Quit sending e-mails letting other blogs know that a track is premiering on another site. This does nothing for those other blogs. You're basically saying "go steal this track from the site we just gave the premier to and rehost". A bunch of blogs don't rehost or steal tracks so this e-mail is worthless to us. Just send us an e-mail when we can post legally and cleared. We don't send your PR firm an e-mail letting you know I just posted about an artist you don't represent because why the hell would you care. Don't do the same to us.
Get creative. It's tough out there for independent labels, but it's also the best time ever for trying something new, something bold, something that makes your label standout in a crowded sea of music releases. The old model isn't gone, it's been blown up, so keep adjusting and don't be afraid to think outside the box.
Make 2012 the year you quit illegally downloading music. I made this pledge a few months ago and haven't missed it once. With Spotify, streaming sites like Bandcamp or Soundcloud, and early album listens on NPR and other sites, the excuse of illegally downloading to determine if you want to buy an album is no longer valid. Illegal downloading has become a habit that only has the purpose of getting art a few weeks before it becomes available everywhere legally. People started downloading because the industry worked on a buy it if you want to listen, but now we're basically stealing ice cream samples at a store that gives it away for free.
Record Store Owners
Keep going. You're better then all of us and vinyl fans are grateful for your dedication. Most are struggling and the ones making money aren't going gangbusters. Remember everyday that you're directly shaping music fans and are one of the last vestiges of physical music consumption. Your resolution is to be proud of what you're doing and keep doing it for as long as you can.
Camera phone etiquette. I know that you want to get a shot of a band and then post it to instagram, twitter, facebook, etc so that everyone knows that you exist and do cool things, but how many photos do you need to take? The resolution for concert goers is take one photo per set and put your phone away. During the break in between bands, then send it to all your social media networks. Remember why you're at the show and if you're there to take photos with your phone, remember that you are disrupting the experience for others.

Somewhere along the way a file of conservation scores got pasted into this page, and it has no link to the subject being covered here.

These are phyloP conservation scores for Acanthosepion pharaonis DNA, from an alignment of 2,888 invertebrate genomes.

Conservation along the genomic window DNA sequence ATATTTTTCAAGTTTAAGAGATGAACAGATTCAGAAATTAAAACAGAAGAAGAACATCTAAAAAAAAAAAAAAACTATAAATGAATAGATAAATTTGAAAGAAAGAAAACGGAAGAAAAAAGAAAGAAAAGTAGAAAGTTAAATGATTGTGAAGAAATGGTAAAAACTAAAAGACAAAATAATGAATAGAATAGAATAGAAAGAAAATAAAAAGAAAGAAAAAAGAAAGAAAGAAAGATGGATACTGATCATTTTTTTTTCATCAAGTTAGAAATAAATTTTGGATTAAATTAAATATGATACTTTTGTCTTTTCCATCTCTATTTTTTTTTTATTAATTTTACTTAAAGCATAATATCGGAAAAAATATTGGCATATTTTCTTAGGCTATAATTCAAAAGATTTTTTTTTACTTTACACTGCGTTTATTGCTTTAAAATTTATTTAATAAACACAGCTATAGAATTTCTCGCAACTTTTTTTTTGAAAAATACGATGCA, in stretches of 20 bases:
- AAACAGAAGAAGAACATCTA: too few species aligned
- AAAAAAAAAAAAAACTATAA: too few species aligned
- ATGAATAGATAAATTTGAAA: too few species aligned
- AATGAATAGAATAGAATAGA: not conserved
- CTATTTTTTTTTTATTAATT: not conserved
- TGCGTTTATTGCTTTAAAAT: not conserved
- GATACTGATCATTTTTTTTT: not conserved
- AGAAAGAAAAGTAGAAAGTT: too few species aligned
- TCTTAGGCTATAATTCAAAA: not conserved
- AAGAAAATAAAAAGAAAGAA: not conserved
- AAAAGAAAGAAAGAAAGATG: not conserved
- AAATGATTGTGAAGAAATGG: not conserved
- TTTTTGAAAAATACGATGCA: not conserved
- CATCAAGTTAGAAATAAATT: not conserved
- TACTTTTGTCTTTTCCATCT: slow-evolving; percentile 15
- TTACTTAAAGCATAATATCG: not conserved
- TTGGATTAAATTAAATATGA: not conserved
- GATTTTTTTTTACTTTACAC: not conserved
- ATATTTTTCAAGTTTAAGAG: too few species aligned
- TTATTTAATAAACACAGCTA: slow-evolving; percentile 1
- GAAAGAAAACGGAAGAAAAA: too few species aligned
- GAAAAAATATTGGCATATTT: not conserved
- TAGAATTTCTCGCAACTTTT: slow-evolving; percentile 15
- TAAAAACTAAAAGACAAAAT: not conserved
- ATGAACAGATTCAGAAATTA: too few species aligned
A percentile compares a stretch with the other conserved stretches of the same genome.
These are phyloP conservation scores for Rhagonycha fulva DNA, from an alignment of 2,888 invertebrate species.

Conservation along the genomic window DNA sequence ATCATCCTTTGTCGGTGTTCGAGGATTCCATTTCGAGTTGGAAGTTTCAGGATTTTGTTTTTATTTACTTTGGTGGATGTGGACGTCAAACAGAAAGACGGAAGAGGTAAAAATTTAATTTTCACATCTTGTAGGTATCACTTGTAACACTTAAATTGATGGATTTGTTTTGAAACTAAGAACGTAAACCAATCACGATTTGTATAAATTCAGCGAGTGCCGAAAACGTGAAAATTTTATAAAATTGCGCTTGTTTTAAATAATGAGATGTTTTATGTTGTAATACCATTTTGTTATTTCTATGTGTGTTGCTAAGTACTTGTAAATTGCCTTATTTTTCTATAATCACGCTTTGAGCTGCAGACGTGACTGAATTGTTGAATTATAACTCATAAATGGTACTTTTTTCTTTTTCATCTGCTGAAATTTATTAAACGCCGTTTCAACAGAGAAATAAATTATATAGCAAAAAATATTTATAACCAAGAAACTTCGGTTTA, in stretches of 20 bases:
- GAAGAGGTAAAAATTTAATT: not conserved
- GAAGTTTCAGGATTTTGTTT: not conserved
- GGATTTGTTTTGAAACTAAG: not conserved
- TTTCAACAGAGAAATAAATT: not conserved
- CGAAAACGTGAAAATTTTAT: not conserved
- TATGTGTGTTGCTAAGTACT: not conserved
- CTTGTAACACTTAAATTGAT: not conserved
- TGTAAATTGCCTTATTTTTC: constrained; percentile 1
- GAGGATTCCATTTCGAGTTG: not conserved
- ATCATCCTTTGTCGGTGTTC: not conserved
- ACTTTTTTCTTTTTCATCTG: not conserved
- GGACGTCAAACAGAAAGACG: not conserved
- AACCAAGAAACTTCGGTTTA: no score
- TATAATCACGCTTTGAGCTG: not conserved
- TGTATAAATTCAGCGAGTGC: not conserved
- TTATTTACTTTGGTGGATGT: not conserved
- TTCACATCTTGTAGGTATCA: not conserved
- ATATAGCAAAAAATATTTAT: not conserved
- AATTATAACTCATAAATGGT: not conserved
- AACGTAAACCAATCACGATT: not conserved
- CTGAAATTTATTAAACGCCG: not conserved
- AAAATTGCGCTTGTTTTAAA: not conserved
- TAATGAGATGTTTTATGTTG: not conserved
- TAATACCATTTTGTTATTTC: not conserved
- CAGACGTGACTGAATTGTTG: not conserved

The last few years this ugly trend has spread across the major music festivals: THEY'RE ALL THE SAME! Same headliners, same medium acts, and same up and comers. I respect the Pitchfork music festival because the lineup is a direct reflection of their tastes, this should be adopted by all the other festivals...why is your festival special or unique? With the same lineup being repeated in various locations across America, how can any music fan feel like they're participating in something special? They can't. Have a vision and take chances on variety.
Write this down on a post it note and put it next to your computer: "What is the one thing your blog offers that no other site does." Two years ago I put this note on my workspace and while Hank and I are still working to be better each year, it really focused us on trying to create new content rather then reblog the same track as everyone else. Here is the thing, it's not an either or resolution. If you reblog buzz tracks for hits, there is no reason you still can't have a unique section that delivers something fresh to your readers.
Take the time to comment on a post. Most of us music bloggers do this for free and one of the things we love the most is connecting with our readers. I'm not saying be fake or always post positive comments, just add to the discussion, let us know how you feel about the content and add to it. Most bloggers hit a point where they're not quite sure why they're doing it, a simple comment from a reader can snap them back into understanding the purpose of running a music blog.
Quit worrying about signing to a label. You're existing in the best time where a band can find a fan base without money or label support. Focus on dominating your local music scene, create an Internet presence, and put the quality of your art as priority number one. If you do these things and realize that overnight success only happens for a few, everything else will fall into place. Work hard and pr firms, booking agents, and labels will come to you when you've put in the work and become the best band you can be outside the worrying about things you can't control.
Create something and share it. I have tons of friends who all have creative passions but deny them because of doubt, fear, or a number of excuses. If you have a creative dream, go for it, and realize that it might not reach the level of success you imagined, but at the very least the Internet is positioned for your art to at least be shared properly. Be it making your first album on your laptop, starting a blog, or making something and putting it up on Etsy...just create and be passionate, doubt yourself or ask questions later.
We hope you had a great 2011 and wish you an even better 2012.